- eat them as a snack on their own or dip them into fun dips like hummus, vegetable dip, or a tasty salad dressing
- squeeze lime juice on top of sliced cucumbers for a refreshing snack
- slice them and add them to your favorite sandwich
- eat them pickled
- add them to plain water for a flavor boost
- incorporate them with your favorite smoothie ingredients
- juice the cucumber and drink it as a beverage
Summary:There are plenty of ways to consume cucumber, in meals, snacks, and even with beverages.
Overall, cucumber is safe for most people to eat and part of a balanced diet, however, it can cause issues for some.
- Medication Interaction: Because cucumber is high in vitamin K, it may affect people who are taking blood clotting medications like warfarin. Warfarin is an anticoagulation medication, commonly taken for the prevention of blood clots (18). Cucumber contains a large amount of vitamin K. Vitamin K is most commonly known for helping to make proteins that are necessary for blood clotting (19). Consuming cucumbers, it may decrease the effect of warfarin. Be sure to talk to your doctor.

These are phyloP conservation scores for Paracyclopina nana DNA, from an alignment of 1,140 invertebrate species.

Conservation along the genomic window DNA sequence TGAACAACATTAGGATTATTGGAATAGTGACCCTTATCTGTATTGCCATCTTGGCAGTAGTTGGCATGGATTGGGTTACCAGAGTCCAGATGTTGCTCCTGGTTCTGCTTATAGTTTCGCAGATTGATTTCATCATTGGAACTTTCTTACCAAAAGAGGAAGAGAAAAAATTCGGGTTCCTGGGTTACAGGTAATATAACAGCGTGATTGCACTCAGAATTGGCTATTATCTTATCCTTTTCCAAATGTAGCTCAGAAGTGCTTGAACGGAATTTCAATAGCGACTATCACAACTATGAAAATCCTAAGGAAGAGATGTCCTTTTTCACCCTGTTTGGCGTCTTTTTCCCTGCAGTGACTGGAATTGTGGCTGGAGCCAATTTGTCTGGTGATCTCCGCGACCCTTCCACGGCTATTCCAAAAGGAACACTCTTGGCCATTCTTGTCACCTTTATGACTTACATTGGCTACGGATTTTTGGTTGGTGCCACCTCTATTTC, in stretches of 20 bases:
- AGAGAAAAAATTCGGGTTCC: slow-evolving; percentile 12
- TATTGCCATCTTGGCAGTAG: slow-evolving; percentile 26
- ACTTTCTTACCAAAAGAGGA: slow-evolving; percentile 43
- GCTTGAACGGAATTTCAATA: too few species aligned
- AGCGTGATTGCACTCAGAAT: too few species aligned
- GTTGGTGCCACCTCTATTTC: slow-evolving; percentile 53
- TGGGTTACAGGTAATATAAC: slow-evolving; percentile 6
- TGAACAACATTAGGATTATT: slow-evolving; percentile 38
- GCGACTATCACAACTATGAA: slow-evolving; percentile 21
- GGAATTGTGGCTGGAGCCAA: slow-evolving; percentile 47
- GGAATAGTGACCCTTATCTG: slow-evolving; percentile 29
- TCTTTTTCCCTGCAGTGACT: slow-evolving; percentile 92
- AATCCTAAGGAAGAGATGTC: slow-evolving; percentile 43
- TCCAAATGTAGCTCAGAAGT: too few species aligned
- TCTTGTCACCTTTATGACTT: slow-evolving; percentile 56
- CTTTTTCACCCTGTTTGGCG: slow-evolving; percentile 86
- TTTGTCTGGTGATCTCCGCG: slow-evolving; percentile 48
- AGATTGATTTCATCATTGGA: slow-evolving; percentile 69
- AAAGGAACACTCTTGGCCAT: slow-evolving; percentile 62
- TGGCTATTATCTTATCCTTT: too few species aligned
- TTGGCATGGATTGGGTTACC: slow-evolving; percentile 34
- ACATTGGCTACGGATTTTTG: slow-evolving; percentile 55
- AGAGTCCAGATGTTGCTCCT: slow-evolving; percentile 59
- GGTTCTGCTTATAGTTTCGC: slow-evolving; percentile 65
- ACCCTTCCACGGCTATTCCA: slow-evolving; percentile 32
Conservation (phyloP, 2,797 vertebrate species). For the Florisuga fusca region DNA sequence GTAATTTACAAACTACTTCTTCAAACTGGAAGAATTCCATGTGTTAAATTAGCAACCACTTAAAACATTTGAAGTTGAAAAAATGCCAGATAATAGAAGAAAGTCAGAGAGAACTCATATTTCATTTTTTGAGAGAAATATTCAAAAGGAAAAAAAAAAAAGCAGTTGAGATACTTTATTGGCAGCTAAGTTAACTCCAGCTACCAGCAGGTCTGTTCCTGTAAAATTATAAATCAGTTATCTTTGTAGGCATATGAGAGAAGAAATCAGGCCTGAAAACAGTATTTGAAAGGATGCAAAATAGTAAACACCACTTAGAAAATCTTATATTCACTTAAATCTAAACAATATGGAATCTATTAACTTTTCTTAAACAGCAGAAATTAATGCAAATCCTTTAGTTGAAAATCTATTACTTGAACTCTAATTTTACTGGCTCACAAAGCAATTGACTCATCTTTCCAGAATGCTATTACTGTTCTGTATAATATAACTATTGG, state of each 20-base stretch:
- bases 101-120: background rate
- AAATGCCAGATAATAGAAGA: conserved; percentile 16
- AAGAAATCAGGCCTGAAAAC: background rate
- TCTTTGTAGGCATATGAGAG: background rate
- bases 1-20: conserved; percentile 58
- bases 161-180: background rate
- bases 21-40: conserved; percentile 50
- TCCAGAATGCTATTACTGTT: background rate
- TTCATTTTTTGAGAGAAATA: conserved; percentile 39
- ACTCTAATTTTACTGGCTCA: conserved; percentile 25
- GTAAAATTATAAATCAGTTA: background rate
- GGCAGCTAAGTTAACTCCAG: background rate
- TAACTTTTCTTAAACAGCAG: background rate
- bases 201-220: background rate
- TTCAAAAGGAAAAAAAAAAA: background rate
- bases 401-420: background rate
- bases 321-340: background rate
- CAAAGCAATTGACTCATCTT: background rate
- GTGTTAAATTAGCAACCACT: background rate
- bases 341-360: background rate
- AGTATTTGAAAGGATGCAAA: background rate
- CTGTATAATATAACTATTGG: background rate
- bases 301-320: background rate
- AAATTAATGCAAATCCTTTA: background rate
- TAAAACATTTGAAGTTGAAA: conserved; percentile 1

- Allergy: Some people may have an allergic reaction to cucumbers. Allergic reactions to cucumber may look like hives, difficulty breathing, swelling, and/or rash.
- Digestive Issues: For some people, cucumbers can be difficult to digest and cause issues such as discomfort, bloating, and gas. This is especially more common in those who have gastrointestinal medical conditions such as Crohn’s disease, ulcerative colitis, irritable bowel syndrome (IBS), and gastroesophageal reflux disease (GERD).
Summary:Overall, cucumbers are part of a balanced diet. However, they can cause digestive issues and allergies for some and can interfere with medications like warfarin.
Frequently Asked Questions
How do I pick a good cucumber?
Look for a solid green cucumber that should be firm when feeling them. Avoid choosing cucumbers that are shriveled on the ends.
How should I store a cucumber?
Cucumbers last the longest when stored in the refrigerator (20). They will stay fresh and ready to eat for about one week. Be sure to rinse them thoroughly before using them.
Did You Know?:The leaves and vines surrounding cucumbers contain a substance called cucurbitacins, which are toxic in some people and have been found to cause illness.
Cucumbers can be eaten fresh or pickled and enjoyed in a variety of ways. They can be eaten as a snack, used to add flavor to a variety of dishes, or added to water or juiced
Not only that, but they pack a ton of nutrients and water while being overall a low-calorie food.
Consuming cucumbers has many potential health benefits, including weight loss, lowering high blood sugar levels, and promoting digestive health.
Pick up a cucumber and start enjoying them today!